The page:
Formula 1 drivers have called for penalty points to only be issued for dangerous incidents after Lewis Hamilton was initially handed two for practice starts at the Russian Grand Prix.
Hamilton was punished for performing practice starts outside of the prescribed area by way of two five-second time penalties, one for each breach.
Nevertheless, Hamilton’s Formula 1 peers have argued that penalty points should be reserved for actions which cause obvious danger, a view which was aired in the drivers’ briefing at the Eifel Grand Prix which followed.
“I raised this question in the drivers’ meeting about the driving points,” said Scuderia AlphaTauri’s Daniil Kvyat.
“How sometimes they give them to someone, then they retire those points. I think this thing needs to be a bit reviewed.
“If you get the penalty points if you cause, let’s say, a dangerous collision with someone or a really dangerous manoeuvre, and it’s clearly someone’s fault, then okay, it’s justified.
“But blue flag infringements, like all this sort of bullshit, I don’t think you really need any licence points.
“It’s not a taxi park, you know? We need to be able to always push on the limit. So, it just needs I think to be slightly reviewed, the system.”
Kvyat’s team-mate, Pierre Gasly, said, “I’m not a big fan of these points.
“Dani spoke about it, because he was in a situation where they put a couple of things on him, where I believe he didn’t do any dangerous driving or anything close to that. I just feel it’s a bit strange.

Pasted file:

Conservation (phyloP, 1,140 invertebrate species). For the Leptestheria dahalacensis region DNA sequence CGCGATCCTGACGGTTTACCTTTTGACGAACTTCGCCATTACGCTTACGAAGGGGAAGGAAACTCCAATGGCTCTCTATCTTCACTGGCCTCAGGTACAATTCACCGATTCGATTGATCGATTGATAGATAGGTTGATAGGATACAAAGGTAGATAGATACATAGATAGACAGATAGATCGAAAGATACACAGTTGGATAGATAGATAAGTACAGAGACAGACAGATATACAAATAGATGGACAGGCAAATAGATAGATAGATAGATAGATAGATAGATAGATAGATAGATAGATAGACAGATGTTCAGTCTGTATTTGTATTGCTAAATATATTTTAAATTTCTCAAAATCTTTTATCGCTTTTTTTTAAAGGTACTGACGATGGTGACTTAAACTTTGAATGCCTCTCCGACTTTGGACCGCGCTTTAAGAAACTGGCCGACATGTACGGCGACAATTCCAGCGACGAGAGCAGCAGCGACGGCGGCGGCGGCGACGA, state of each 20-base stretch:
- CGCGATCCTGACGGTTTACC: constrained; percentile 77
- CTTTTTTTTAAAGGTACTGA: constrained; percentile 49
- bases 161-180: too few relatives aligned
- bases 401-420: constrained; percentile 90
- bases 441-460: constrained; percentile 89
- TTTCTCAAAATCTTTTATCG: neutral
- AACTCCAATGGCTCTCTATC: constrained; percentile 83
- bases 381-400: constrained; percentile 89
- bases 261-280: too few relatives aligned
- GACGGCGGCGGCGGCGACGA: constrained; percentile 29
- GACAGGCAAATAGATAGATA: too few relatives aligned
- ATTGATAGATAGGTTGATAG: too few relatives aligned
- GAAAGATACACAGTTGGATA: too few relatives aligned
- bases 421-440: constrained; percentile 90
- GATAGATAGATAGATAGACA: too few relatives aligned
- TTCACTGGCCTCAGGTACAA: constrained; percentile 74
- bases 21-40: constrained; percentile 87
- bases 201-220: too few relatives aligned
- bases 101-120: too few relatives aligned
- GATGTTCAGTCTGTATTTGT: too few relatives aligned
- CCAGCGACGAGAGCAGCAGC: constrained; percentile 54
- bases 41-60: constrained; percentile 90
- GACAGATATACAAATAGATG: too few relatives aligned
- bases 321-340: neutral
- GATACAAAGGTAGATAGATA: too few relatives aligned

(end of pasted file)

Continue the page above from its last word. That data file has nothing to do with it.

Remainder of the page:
“I believe in F1 we all respect each other. Sometimes you clash with other drivers, it’s part of motorsports. But at the end, the respect is always there.
“I don’t think that’s the way to tackle the incidents that happen sometimes. I think we think we’re quite old enough and mature enough to discuss these matters.”
Drivers are banned for one race if they amass 12 penalty points, with Haas driver Romain Grosjean noting that he has come uncomfortably close to that threshold.
“I got points for blocking I don’t know who in qualifying in Bahrain early in the season in 2018, I remember that example,” he recalled.
“Twice on the radio I wasn’t specifically told anyone was coming. It’s not like I did it on purpose and you get a point for that.
“So, when you’re close to 12, you’re being careful with everything.
“Obviously blocking someone in qualifying, or even missing the pit entry speed limit and going too fast in the pit lane, or ignoring – without wanting to ignore – a yellow flag, that’s two points, so it gets (high) very quickly. Also a collision in the race can happen.
“So, yes, when you’re on a lot of points on your licence, you’re just being careful. And it’s not quite the same to be driving with that pressure on your head.”
Lando Norris is hopeful that the drivers’ briefing discussion will lead to a revised attitude to penalty points.
“I think hopefully the stewards have a better understanding of what deserves penalty points and what doesn’t,” said the McLaren driver.
“Because there are some rules where a driver gets penalty points when they shouldn’t.
“It should only be for things that really are dangerous for people, or cause serious crashes, or things really to do with safety.
“I think it’s been cleared up slightly, but we’ll see in the future when people get them again.”
Race Director Michael Masi declined to comment directly on the matter.
“Discussions that are in the drivers’ briefing are between the drivers, myself and the team managers,” stated Masi.
“We’ll continue to have any discussions, good, bad or otherwise, within that environment, and for me, in that environment, not to comment upon.”
Hamilton claimed in the aftermath of the Russian Grand Prix that stewards were “trying to stop me”, but later expressed regret for that reaction.
The season continues this weekend in Portugal.